Magnus Carlsen Wins Strong Chess Tourney in Moscow
Top-rated Magnus Carlsen won the 7th Tal Memorial in Moscow, one of the strongest chess tournaments of the year. The Norwegian grandmaster was the only undefeated player in a field of 10 world-class players.
He didn't play for more than four months and it took him a few games to shake off the cobwebs. Not only did he start slowly, but he was in danger of losing a couple of times. "I was suffering," he admitted. In round four against Russia's Alexander Grischuk, Carlsen played like the magician Mikhail Tal, leaving his bishop under attack for eight moves. " It was the energizer," he said and although he only drew that game, he was in the driver's seat in the remaining games.
"The victory is nice," Carlsen said. "There were twists and turns nobody could foresee." Whoever was in the lead was pulled back by the crowd. Only Russia's Alexander Morozevich looked invincible. He was running away with the tournament, piling up three wins and draws. He could not do anything wrong or so it seemed. But when everything looked wonderful he did what he sometimes does: he self-destructed, losing three games in a row.
Others jumped at the opportunity and with two rounds to go five players shared first place. It was a brutal final stretch for Vladimir Kramnik. Unbeatable for most of his career, the former world champion suddenly lost two games and took himself out of contention. The youngest player, the Italian GM Fabiano Caruana, 19, was in the lead going into the last round, but he lost, too.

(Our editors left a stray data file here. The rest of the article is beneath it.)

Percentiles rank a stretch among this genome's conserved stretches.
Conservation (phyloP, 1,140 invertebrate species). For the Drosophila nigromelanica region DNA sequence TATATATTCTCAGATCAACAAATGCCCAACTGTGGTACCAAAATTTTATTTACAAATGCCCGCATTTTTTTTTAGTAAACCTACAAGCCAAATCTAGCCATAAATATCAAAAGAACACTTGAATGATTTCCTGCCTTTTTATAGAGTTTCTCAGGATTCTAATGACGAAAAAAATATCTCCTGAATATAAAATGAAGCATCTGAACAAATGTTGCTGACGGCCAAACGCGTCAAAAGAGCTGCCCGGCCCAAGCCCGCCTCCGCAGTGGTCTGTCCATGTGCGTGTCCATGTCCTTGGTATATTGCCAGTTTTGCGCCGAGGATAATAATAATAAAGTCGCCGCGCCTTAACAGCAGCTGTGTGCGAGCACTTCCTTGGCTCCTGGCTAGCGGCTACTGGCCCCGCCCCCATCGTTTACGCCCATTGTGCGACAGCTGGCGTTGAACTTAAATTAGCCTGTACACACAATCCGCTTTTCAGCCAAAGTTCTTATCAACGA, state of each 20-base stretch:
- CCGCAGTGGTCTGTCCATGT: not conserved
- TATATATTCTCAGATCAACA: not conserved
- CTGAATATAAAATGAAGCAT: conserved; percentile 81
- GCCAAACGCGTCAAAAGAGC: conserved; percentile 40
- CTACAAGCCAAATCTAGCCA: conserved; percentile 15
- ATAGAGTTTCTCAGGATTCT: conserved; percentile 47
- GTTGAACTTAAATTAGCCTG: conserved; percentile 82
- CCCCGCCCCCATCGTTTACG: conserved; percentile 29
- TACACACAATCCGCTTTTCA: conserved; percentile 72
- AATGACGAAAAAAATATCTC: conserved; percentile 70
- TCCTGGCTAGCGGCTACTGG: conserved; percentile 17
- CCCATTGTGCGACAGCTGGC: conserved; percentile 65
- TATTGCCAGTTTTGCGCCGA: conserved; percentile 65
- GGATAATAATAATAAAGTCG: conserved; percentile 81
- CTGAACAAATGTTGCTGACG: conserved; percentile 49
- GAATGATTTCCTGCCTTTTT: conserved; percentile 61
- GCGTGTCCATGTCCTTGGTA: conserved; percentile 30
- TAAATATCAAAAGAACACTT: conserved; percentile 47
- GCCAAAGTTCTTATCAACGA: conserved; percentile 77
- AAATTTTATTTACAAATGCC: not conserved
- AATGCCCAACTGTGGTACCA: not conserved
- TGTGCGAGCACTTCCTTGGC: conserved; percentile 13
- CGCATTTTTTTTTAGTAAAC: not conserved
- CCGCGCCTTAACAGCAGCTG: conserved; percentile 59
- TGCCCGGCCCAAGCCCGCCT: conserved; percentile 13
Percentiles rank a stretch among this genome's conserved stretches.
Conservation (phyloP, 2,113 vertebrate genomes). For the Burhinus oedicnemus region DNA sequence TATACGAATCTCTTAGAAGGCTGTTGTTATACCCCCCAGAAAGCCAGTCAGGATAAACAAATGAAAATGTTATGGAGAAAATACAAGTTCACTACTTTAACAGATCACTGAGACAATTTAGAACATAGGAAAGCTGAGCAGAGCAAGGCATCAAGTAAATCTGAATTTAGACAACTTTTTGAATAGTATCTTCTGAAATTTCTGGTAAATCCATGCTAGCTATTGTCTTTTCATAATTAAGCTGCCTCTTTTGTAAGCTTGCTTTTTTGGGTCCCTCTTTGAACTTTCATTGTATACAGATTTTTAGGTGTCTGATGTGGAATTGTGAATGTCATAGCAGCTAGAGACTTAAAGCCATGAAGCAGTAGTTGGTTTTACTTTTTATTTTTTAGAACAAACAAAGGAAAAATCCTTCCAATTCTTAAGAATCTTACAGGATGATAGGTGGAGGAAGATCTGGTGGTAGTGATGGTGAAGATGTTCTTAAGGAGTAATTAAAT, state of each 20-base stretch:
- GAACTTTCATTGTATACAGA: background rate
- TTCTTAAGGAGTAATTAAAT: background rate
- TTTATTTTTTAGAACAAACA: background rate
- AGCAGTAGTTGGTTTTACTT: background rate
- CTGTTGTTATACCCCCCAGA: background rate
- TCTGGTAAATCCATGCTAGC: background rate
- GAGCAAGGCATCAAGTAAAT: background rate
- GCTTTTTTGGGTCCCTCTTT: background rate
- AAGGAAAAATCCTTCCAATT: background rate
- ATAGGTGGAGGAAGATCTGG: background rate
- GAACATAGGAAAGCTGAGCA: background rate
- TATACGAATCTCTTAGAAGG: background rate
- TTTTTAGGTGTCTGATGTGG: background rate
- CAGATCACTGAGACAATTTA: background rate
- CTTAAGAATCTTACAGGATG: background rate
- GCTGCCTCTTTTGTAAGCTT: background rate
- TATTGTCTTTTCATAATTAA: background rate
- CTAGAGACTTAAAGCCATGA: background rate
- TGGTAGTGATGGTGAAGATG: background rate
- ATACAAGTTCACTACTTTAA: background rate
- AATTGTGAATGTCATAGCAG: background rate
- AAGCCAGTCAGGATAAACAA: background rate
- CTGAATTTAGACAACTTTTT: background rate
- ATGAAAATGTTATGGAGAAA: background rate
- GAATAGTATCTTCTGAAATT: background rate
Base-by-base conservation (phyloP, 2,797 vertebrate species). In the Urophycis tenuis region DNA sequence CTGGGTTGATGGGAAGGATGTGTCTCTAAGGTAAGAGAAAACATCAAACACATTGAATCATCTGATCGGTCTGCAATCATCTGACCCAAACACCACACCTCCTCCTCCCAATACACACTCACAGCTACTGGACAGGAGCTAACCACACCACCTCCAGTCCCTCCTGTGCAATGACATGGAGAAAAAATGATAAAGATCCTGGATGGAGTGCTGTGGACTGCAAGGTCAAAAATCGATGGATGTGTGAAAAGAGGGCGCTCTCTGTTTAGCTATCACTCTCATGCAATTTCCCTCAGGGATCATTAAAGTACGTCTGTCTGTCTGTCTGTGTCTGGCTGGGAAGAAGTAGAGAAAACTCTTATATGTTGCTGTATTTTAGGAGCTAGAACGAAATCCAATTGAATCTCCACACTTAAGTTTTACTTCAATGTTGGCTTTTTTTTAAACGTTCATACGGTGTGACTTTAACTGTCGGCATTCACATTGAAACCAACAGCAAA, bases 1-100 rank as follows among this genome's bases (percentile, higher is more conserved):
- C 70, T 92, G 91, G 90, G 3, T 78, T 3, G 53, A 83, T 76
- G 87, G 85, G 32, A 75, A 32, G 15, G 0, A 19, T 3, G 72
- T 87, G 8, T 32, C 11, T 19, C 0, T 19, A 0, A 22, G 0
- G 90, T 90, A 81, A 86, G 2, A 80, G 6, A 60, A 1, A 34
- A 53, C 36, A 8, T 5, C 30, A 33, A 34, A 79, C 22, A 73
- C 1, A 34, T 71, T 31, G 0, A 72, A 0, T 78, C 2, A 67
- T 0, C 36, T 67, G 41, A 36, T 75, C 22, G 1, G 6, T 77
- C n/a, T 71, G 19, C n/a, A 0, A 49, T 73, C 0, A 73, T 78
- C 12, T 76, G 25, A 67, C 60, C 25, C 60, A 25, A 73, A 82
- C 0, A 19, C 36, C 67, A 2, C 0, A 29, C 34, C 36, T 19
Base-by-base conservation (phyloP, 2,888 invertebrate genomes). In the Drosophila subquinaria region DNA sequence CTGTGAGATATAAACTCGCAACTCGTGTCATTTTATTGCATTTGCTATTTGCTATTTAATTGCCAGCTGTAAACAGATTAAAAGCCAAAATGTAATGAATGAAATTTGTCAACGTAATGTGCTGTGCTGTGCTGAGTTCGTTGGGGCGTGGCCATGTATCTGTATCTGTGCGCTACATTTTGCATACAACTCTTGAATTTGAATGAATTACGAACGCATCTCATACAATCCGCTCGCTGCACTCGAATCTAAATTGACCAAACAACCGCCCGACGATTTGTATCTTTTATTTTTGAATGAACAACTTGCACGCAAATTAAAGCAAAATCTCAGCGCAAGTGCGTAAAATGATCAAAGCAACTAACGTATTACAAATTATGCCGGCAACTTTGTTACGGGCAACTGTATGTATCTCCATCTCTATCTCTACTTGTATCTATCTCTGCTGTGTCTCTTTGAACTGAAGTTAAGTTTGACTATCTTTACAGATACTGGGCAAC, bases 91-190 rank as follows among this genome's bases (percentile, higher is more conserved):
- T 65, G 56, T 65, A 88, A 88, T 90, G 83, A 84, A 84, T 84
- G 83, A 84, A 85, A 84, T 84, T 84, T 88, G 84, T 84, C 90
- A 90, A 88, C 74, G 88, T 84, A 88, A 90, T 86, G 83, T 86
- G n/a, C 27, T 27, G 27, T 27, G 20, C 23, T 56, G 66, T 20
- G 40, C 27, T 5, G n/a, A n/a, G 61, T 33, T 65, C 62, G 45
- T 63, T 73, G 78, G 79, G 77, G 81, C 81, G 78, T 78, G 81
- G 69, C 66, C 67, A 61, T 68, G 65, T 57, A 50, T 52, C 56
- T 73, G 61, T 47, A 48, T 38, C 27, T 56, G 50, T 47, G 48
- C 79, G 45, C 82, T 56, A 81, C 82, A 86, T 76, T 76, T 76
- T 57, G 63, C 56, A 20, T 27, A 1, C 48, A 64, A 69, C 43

It was up to Carlsen to grab first place and he did it in an impressive way. He didn't strike like Misha Tal, but like another legend, the late Estonian grandmaster Paul Keres. More than 50 years ago, Keres created a perfect model against white's passive play in the twice-delayed Exchange variation of the Spanish. Did Magnus know the game?
("Play proceeds slowly," said Carlsen. "It is more or less equal." Against Max Blau in Zurich in 1959, the legendary Estonian grandmaster Paul Keres provided a blueprint for how to play this variation with the black pieces: 7.Qe1 Be6 8.d3 Nd7 9.b3 c5! 10.Bb2 f6 11.Nbd2 0-0 12.Qe3 Nb8 [Bringing the knight to c6 where it controls the square d4.] 13.Rfd1 Nc6 14.c3 Qe8 15.Rac1 [After15.d4 cxd4 16.cxd4 Nxd4 17.Nxd4 Bc5 black is better] 15...Rd8 16.Nf1 Rf7 17.Ng3 Bf8 18.Rd2 Rfd7 19.Rcd1 a5! 20.Ne2 a4 21.bxa4? Ra8 22.Nc1 Rxa4
White is besieged and Keres went on to win in 59 moves. It is incredible how similar Carlsen's game turns to be more than a half century later.)
(Jumping into white's territory, Carlsen claims a slight space advantage.)
(McShane is not going to wait like Blau and seeks some play on the kingside.)
16...Be6 17.fxe5 fxe5 18.Ng1 g6 19.c3
(Pushing the annoying knight back creates weaknesses. After 19.Nf3 Carlsen considered 19...Bh6 20.Nc4 Bg4 and black is slowly gaining speed.)
(Carlsen's knight finally made it to the square c6.)
20.Nf3 Bg7 21.Qe1 a5!
("I forgot about a5," said McShane. Like in Keres's game, the rook pawn will shatter white's queenside. McShane was hoping for 21...Qxd3? 22.Rd1 Qb5 [22...Qxe4 23.Ng5 wins.] 23.Nd5 with white's advantage. )
22.Rd1 a4 23.bxa4 Rxa4
(The correct decision, although Carlsen briefly considered 23...Bxa2.)
(White is positionally lost. Black only needs to consolidate.)
24...Rf8 25.Bc1 Ra8
("Reconnecting the rooks," Carlsen explained.)
26.Qg3 Bb3 27.Rde1
(Too optimistic, but after 27.Rd2 Bh6 28.Qe1 b6 29.Rb2 Be6 30.Qe2 Qd7 black is gradually improving his position. White has no counterplay.)